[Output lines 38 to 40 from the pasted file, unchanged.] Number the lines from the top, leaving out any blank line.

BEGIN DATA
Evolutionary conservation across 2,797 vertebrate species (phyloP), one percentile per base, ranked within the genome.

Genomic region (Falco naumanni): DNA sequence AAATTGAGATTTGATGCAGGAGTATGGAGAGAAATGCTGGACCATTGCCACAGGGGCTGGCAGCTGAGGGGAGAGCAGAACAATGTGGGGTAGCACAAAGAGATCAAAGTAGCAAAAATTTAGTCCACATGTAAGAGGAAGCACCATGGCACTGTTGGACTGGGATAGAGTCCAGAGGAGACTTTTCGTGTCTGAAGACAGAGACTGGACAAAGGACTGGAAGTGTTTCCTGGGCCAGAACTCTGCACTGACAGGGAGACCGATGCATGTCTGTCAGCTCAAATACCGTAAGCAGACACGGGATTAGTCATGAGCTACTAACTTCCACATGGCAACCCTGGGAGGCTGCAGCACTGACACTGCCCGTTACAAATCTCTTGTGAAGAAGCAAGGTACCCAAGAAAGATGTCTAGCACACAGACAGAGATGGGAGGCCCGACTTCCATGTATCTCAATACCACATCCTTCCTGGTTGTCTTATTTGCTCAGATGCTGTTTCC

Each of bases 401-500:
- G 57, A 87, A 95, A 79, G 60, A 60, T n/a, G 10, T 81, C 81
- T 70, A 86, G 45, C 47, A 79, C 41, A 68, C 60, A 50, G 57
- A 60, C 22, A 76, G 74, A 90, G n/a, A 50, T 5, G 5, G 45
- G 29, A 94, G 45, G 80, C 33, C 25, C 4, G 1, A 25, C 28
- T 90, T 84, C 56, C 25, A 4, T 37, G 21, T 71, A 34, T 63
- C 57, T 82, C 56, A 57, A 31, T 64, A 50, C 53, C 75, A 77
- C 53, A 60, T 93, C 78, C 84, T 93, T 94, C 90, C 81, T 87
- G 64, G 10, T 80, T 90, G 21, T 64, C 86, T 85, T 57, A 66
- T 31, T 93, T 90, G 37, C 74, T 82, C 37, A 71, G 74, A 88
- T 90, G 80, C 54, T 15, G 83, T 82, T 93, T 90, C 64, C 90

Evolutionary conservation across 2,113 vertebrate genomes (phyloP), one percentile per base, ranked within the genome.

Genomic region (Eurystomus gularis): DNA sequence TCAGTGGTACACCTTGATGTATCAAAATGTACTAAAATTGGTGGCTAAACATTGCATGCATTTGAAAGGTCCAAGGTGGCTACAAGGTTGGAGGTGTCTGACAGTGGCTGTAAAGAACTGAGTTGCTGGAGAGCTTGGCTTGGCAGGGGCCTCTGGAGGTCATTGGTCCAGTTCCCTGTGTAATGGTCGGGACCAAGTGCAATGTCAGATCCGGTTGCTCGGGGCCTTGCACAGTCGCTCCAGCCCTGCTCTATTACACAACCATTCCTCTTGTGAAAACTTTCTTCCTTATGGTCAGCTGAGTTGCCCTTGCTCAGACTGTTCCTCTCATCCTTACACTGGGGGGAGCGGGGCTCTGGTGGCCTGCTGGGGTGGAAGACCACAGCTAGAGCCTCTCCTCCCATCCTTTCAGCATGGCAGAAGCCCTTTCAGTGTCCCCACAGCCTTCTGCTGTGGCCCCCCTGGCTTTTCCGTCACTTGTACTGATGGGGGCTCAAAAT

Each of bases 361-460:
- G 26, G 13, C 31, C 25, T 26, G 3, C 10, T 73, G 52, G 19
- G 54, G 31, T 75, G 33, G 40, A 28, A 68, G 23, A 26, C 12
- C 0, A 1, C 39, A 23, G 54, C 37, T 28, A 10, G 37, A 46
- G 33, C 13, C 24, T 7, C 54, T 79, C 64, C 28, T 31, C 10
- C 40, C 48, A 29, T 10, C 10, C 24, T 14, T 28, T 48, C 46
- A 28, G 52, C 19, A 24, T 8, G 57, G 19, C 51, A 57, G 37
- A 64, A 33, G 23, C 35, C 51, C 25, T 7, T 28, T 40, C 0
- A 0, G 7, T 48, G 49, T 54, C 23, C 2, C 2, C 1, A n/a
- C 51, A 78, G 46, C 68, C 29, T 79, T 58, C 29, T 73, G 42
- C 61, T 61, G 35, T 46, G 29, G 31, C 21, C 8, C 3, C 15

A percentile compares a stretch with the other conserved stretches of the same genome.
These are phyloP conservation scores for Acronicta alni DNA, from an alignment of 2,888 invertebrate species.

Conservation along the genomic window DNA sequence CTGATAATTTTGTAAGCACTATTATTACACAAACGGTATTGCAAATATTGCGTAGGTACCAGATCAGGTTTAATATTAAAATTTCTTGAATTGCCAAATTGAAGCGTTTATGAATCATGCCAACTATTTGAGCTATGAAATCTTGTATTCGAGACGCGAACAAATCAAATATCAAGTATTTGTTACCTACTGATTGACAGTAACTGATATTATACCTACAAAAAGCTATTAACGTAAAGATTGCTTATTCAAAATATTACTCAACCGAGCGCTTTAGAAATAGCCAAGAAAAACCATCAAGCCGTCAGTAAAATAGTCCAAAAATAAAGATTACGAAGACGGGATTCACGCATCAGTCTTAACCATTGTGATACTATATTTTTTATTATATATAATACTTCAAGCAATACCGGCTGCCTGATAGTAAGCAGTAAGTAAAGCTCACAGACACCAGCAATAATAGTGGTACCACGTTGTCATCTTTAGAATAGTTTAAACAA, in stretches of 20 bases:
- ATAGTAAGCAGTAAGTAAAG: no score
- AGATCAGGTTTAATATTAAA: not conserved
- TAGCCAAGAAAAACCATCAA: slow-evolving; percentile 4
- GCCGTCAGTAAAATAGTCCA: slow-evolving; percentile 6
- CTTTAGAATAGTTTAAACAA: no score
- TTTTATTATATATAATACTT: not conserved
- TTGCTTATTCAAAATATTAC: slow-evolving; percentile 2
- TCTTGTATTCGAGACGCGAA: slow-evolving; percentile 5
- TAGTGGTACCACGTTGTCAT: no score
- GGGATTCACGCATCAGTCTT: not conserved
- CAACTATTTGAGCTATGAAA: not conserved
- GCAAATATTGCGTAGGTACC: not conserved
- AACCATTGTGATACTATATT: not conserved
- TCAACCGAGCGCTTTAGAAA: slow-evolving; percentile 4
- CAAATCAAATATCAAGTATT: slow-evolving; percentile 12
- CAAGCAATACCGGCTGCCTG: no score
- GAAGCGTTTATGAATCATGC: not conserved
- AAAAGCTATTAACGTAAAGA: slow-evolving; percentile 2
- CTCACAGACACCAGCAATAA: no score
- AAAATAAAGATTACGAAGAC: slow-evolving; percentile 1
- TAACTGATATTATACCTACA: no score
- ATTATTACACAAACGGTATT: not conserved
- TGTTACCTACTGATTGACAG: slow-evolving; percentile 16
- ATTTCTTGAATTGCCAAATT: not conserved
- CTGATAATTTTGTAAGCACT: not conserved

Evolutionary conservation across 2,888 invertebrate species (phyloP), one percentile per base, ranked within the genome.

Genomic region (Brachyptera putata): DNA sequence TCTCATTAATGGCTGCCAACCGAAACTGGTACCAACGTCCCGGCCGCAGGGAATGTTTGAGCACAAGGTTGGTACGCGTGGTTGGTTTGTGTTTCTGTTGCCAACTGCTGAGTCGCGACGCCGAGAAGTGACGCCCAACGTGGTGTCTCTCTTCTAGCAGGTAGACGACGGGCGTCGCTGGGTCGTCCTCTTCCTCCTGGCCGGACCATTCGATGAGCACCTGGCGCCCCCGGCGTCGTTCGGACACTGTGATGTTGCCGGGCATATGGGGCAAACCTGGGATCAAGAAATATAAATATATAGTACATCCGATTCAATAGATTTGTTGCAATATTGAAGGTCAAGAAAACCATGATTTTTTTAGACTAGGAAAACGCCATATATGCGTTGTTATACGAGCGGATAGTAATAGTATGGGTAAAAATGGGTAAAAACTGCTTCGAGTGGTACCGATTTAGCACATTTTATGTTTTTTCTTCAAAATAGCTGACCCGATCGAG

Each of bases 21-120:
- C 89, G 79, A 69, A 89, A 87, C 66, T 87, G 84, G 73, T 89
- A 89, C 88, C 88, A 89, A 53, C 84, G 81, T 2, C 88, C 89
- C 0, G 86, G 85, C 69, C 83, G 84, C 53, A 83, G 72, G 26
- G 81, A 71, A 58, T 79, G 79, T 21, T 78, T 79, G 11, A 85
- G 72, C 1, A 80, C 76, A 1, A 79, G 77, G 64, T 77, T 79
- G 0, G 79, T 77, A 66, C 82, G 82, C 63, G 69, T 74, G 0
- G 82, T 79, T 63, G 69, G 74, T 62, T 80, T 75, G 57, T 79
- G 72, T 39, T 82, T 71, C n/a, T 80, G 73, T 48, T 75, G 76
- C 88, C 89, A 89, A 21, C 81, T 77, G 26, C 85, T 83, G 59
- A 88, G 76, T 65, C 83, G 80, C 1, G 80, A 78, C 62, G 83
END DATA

- TAGTGGTACCACGTTGTCAT: no score
- GGGATTCACGCATCAGTCTT: not conserved
- CAACTATTTGAGCTATGAAA: not conserved